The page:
This is common knowledge for many PC builders, but exploring why cooling is an integral part of a build canbe useful, as is applying these principles to new builds. The basics are simple: demanding workloads (like gaming) result in hardware generating heat. Overheating components can result in performance issues. An ideal setup keeps all of your components sufficiently cool and allows you to get the best performance from your system.
How Heat Can Impact Performance
Heat is an inevitable byproduct of computer hardware operation, but too much heat can cause slowdown across your system.
If the CPU temperature is too high, for example, a mechanism will trigger that reduces performance in order to avoid damaging the processor. According to Mark Gallina, System Thermal & Mechanical Architect at Intel, “Intel® CPUs have very robust thermal management features that quickly adjust operating frequencies to reduce power when the system cooling solution is insufficient.”
This safety mechanism, sometimes referred to as dynamic frequency scaling, is useful in that it protects your processor from potential damage. However, this protection results in a performance cost when active. A better option is keeping the CPU cool enough that the mechanism doesn’t trigger in the first place.
Many laptops that use the latest Intel® Core™ processors utilize a feature called Dynamic Tuning. This process uses AI to predict workloads, and can increase or decrease CPU performance as needed in order to keep up with those workflows. This is all done automatically by the machine, without the need for any manual adjustment by the user.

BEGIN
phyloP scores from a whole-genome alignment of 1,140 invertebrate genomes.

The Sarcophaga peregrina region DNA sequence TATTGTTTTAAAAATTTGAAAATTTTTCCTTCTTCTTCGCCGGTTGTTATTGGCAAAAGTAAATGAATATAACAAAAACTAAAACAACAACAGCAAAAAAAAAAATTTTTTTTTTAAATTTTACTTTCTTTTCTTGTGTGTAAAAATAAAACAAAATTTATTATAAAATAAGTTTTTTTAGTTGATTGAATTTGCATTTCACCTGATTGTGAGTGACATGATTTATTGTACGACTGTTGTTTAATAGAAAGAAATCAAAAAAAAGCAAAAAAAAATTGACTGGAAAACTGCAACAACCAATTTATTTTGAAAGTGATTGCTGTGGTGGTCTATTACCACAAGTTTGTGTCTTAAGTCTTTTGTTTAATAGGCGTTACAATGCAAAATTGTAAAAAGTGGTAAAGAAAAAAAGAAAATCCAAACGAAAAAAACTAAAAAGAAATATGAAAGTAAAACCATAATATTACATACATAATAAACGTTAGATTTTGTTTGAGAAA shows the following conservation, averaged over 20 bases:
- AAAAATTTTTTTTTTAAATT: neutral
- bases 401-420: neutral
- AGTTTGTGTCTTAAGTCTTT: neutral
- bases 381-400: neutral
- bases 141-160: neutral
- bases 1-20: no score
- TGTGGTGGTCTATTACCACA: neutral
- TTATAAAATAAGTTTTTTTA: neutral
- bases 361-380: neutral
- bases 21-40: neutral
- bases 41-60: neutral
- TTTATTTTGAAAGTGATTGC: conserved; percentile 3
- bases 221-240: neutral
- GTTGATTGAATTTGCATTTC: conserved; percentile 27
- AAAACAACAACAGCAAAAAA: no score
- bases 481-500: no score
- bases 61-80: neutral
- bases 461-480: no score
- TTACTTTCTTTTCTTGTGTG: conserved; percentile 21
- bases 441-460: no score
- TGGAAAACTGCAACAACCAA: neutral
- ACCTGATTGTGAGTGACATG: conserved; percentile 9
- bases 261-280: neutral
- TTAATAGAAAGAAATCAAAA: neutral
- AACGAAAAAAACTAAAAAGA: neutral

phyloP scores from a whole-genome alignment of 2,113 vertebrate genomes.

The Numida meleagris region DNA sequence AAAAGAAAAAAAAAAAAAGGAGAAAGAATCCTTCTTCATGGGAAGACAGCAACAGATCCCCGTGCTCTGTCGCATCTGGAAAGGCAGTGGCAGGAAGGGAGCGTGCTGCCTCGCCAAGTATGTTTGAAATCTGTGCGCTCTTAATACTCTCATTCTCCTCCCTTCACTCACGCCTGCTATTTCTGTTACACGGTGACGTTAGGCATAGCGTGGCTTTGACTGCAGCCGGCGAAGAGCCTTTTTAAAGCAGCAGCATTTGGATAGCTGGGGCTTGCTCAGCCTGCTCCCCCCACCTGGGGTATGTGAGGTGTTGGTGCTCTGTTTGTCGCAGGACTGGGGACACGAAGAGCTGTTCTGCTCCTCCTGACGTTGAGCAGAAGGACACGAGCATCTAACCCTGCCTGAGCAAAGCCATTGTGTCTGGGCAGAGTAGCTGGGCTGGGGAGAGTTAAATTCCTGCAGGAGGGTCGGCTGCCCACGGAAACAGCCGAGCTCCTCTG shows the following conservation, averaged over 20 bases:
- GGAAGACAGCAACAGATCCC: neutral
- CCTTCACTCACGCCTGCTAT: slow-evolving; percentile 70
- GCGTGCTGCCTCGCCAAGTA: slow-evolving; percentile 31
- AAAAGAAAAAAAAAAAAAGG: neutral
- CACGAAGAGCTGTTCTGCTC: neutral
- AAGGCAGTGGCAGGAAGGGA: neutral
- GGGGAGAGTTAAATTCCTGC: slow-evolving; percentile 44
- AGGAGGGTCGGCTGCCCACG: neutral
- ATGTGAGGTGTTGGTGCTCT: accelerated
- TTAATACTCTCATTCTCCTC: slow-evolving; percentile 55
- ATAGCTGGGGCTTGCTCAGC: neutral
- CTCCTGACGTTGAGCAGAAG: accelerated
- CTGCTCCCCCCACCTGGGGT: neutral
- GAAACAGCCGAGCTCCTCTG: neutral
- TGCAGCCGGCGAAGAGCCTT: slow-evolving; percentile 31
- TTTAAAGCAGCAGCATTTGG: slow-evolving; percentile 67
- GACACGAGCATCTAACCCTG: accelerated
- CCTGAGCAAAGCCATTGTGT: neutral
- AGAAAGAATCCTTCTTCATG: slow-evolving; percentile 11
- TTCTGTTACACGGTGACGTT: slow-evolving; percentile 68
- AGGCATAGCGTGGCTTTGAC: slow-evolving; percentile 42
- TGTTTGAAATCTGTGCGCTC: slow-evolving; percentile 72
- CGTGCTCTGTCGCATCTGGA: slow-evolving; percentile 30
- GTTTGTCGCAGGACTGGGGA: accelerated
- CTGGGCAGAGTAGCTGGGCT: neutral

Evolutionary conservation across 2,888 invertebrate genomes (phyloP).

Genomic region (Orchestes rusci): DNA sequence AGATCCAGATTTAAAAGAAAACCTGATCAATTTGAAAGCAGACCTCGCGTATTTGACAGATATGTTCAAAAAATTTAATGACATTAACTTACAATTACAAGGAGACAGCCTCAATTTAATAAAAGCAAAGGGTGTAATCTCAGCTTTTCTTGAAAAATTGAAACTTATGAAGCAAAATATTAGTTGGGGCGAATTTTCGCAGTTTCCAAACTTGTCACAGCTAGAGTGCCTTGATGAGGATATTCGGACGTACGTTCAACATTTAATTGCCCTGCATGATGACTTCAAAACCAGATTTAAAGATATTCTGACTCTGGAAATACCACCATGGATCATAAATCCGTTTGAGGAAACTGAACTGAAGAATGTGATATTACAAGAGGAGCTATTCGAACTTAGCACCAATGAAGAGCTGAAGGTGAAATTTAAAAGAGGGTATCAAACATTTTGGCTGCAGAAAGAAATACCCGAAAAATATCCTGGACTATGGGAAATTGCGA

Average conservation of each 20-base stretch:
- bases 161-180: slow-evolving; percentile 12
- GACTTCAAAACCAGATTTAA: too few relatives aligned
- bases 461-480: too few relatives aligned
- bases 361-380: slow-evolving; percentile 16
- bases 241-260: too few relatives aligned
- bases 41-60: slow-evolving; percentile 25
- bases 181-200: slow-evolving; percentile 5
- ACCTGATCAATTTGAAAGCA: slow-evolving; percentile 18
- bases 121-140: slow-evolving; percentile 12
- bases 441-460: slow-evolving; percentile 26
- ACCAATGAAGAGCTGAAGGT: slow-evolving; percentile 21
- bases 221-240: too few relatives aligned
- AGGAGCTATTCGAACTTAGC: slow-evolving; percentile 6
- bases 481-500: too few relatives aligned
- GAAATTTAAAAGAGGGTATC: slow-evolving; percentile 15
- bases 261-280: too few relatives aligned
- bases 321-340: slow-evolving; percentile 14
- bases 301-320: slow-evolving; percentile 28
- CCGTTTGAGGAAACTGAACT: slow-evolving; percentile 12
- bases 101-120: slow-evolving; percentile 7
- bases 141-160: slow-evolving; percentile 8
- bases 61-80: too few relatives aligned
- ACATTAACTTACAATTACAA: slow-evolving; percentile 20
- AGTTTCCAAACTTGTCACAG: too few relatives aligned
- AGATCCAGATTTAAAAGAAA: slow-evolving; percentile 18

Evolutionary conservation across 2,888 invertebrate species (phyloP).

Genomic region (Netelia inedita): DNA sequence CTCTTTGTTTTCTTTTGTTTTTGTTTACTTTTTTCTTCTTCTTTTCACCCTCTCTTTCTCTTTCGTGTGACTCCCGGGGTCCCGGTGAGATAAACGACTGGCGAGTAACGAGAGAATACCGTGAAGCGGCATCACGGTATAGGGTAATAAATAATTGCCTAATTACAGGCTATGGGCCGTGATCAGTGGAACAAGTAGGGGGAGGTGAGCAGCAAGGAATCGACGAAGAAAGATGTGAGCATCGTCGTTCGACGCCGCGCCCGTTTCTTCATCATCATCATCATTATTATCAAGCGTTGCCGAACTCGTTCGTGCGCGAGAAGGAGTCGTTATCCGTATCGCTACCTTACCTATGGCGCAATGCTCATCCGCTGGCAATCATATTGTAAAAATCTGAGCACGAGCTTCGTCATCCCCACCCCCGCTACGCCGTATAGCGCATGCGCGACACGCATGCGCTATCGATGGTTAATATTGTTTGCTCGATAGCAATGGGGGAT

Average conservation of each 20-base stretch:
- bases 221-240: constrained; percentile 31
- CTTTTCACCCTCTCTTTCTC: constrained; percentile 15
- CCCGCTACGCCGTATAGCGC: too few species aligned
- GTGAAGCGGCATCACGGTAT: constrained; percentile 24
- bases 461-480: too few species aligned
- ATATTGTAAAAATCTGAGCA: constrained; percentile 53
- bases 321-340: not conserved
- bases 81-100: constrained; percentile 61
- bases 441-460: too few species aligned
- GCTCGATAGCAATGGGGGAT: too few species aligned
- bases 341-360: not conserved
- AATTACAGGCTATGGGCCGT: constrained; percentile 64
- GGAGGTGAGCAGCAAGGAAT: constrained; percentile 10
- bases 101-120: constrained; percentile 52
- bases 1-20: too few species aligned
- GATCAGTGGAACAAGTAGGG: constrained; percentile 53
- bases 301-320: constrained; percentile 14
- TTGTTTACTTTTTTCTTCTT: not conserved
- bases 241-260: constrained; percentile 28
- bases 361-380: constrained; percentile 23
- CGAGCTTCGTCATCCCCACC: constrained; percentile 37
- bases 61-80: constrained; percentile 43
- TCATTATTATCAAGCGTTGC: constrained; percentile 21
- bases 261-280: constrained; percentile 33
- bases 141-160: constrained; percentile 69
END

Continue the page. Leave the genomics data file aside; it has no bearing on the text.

How Processors Stay Cool
There are many ways to keep a CPU cool, from mineral oil to passive cooling, but by far the most popular solutions are air or liquid CPU coolers. These coolers offer a host of features and options for just about any use case, from desktops to portable systems. Laptops usually use sophisticated air cooling systems specifically designed for the smaller chassis and aren’t normally designed to be upgraded or replaced.
Correctly applied thermal paste is also a key part of any cooling solution, as it acts as a bridge between the CPU and the cooling plate of the CPU cooler.
Any component that uses electricity — meaning just about everything in a PC — creates heat when in use. Most have a cooling system of some kind already integrated. RAM usually comes with metal heatsinks designed to disperse heat, and power supplies usually have a fan designed for this purpose as well. Even motherboards have heatsinks for components that get hot, and modern options sometimes feature heat shields for M.2 storage in order to prevent potential slowdown caused by overheating.
But relocating heat away from a component is only half the battle. If all the components are dispersing heat into a small area, such as the inside of a PC case, the ambient temperature can quickly rise. If the case is not properly ventilated, the hot air can result in the system overheating, and performance can suffer as a result.
That’s where airflow comes in.
The Importance of Airflow
A good PC case should account for airflow, either by optimizing fan placement, or by providing airflow options to the builder. Many cases come with fans already installed, but even those that don’t will have areas to install fans — usually on the front, the back, or near the top. PC fans can vary drastically in design and size, from a common 120mm case fan to more specialized configurations with varying sizes, depths, noise levels, and aesthetic considerations.
Though PC case fans share a purpose, different fans are designed for different scenarios. Static pressure fans, for example, are designed to move small amounts of air shorter distances, like through a heatsink. Fans designed for higher airflow are more focused on the amount of air that can be moved.